One of the main issues in OMBC is lack of prospective, randomized trials addressing the value of intervening upon individual lesions, though this is changing. Although the literature search for surgical intervention yielded few high-quality trials to draw definitive conclusions, we recently saw Khan et al report the results of the randomized ECOG-ACRIN E2108 trial at the ASCO 2020 meeting, evaluating the value of locoregional therapy to the primary breast tumor following initial systemic therapy in de novo stage IV metastatic breast cancer, which showed no benefit over standard-of-care systemic therapy alone. This was an important result, given mixed data from two prior randomized trials. The data for surgical resection of focal metastatic lesions such as liver or lung metastases stems mostly from retrospective studies, which suggest some benefit over systemic therapy alone in OMBC in carefully selected patients. The data for radiation in OMBC is more robust, with SABR-COMET being the first randomized trial of stereotactic ablative radiotherapy (SABR) to oligometastases with overall survival (OS) as the primary endpoint and showing a significant OS benefit on recent updated longer-term follow-up. In terms of the biology of the oligometastatic cancer, we reviewed work over the past decade exploring miRNAs as regulators of metastatic potential.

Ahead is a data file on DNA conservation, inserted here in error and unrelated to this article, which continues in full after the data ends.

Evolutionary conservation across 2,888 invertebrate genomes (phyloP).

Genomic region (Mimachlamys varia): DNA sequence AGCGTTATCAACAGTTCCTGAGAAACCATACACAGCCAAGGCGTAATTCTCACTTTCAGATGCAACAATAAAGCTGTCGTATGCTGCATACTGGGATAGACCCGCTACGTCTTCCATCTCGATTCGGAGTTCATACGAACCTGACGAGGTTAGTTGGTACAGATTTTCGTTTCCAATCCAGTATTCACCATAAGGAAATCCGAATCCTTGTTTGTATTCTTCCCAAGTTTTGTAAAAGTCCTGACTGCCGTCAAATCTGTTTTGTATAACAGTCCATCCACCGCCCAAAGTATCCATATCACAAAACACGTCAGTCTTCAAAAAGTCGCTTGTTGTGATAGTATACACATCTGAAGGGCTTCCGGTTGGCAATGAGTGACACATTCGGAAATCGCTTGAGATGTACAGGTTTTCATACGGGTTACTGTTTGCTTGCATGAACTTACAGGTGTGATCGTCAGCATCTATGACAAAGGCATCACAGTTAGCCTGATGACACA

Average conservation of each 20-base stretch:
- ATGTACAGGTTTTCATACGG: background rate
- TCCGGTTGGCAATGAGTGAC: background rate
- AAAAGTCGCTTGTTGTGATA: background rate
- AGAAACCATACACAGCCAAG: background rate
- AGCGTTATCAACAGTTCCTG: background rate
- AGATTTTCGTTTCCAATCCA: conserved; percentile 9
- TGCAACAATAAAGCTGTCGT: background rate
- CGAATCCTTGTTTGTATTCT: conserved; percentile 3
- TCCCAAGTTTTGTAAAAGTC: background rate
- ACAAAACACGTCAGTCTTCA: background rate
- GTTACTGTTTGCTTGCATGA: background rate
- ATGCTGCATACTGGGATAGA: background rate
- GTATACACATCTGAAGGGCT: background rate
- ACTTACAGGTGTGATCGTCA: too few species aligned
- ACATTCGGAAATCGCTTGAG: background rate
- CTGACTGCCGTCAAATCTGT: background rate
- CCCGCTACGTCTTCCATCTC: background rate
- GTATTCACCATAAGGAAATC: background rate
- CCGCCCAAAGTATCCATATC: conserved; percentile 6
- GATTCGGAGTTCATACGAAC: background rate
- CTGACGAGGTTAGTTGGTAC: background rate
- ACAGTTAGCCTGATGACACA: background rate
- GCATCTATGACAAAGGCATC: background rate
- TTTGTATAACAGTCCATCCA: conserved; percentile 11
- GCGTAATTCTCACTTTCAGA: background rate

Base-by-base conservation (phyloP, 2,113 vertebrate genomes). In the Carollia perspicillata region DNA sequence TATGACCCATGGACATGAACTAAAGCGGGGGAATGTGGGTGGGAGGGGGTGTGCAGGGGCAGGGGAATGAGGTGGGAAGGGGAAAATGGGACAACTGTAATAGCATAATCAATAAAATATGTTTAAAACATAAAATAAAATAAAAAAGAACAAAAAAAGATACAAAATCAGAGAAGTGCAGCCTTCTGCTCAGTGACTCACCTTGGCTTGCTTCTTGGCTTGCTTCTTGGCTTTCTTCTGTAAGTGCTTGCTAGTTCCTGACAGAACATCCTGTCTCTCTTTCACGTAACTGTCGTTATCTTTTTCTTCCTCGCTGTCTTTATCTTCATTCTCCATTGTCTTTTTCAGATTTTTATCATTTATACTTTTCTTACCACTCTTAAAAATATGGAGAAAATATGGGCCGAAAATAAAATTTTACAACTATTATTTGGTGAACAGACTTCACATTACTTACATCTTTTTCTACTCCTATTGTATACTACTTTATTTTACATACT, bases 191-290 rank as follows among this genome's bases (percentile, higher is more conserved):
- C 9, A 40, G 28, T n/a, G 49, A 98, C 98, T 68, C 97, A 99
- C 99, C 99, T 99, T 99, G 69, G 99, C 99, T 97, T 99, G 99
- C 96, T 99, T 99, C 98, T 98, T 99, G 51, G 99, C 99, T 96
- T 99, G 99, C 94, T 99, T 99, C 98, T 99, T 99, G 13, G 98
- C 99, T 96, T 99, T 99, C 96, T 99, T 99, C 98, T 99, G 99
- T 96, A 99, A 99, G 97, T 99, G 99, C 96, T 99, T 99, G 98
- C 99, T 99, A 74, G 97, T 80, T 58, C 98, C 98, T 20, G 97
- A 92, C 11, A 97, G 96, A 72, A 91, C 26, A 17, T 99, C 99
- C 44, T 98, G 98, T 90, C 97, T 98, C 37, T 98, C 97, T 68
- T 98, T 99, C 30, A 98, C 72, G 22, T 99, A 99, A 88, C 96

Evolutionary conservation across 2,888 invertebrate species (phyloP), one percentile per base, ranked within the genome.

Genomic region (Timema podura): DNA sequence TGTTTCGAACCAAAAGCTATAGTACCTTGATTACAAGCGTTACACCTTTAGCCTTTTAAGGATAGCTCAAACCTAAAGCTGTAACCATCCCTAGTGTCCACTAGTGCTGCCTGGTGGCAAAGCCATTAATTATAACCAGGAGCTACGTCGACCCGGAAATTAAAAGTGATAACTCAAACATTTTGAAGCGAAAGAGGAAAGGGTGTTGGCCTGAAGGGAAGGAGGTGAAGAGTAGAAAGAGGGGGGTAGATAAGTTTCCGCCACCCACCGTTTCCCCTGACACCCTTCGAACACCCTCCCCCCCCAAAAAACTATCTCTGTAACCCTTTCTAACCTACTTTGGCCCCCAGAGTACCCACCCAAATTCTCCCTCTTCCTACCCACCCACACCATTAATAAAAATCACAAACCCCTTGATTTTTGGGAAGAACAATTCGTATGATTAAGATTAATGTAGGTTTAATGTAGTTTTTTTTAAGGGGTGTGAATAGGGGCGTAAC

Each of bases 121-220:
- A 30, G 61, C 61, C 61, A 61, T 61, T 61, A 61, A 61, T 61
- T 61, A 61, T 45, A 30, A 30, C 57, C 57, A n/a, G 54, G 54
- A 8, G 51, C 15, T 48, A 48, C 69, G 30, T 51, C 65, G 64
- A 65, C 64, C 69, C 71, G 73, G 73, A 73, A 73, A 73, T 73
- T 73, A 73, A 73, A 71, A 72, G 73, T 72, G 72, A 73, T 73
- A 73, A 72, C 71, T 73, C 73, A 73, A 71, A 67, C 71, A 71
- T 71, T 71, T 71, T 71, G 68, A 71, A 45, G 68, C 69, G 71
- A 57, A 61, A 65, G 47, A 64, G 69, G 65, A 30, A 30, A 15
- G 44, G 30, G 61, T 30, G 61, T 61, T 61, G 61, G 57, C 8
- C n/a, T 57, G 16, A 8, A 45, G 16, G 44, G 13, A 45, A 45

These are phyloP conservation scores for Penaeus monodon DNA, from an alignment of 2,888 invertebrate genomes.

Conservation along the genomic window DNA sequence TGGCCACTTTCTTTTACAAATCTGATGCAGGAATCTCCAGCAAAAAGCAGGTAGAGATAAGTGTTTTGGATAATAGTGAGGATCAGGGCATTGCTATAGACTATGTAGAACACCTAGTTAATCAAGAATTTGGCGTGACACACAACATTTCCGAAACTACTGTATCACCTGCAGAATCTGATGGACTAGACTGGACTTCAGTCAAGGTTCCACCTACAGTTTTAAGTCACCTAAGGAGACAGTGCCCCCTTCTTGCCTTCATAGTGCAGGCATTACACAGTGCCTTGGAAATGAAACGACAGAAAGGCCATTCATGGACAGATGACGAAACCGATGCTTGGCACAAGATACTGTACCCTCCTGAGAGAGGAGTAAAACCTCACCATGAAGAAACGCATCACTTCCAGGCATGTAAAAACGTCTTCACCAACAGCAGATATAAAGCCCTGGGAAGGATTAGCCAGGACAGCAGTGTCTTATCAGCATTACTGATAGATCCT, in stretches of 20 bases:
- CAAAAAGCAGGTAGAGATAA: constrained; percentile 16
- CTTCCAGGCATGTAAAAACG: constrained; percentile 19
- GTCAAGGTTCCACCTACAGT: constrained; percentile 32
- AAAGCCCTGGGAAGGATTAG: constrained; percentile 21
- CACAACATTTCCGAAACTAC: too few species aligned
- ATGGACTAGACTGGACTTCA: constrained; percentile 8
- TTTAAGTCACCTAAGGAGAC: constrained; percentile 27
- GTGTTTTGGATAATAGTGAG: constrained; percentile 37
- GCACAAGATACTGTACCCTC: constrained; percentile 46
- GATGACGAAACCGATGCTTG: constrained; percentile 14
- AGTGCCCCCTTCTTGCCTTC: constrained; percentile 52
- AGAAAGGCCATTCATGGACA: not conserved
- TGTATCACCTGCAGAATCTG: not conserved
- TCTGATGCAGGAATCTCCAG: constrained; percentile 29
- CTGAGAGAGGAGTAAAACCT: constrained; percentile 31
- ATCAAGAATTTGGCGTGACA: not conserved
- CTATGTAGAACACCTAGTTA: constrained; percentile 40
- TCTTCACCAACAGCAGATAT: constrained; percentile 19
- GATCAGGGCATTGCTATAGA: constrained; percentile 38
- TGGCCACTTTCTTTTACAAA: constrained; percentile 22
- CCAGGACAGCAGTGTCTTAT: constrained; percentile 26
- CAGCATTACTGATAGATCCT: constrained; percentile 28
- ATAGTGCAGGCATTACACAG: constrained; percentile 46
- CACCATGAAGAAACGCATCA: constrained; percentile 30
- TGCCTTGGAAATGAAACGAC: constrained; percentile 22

Are there open-ended questions in your review?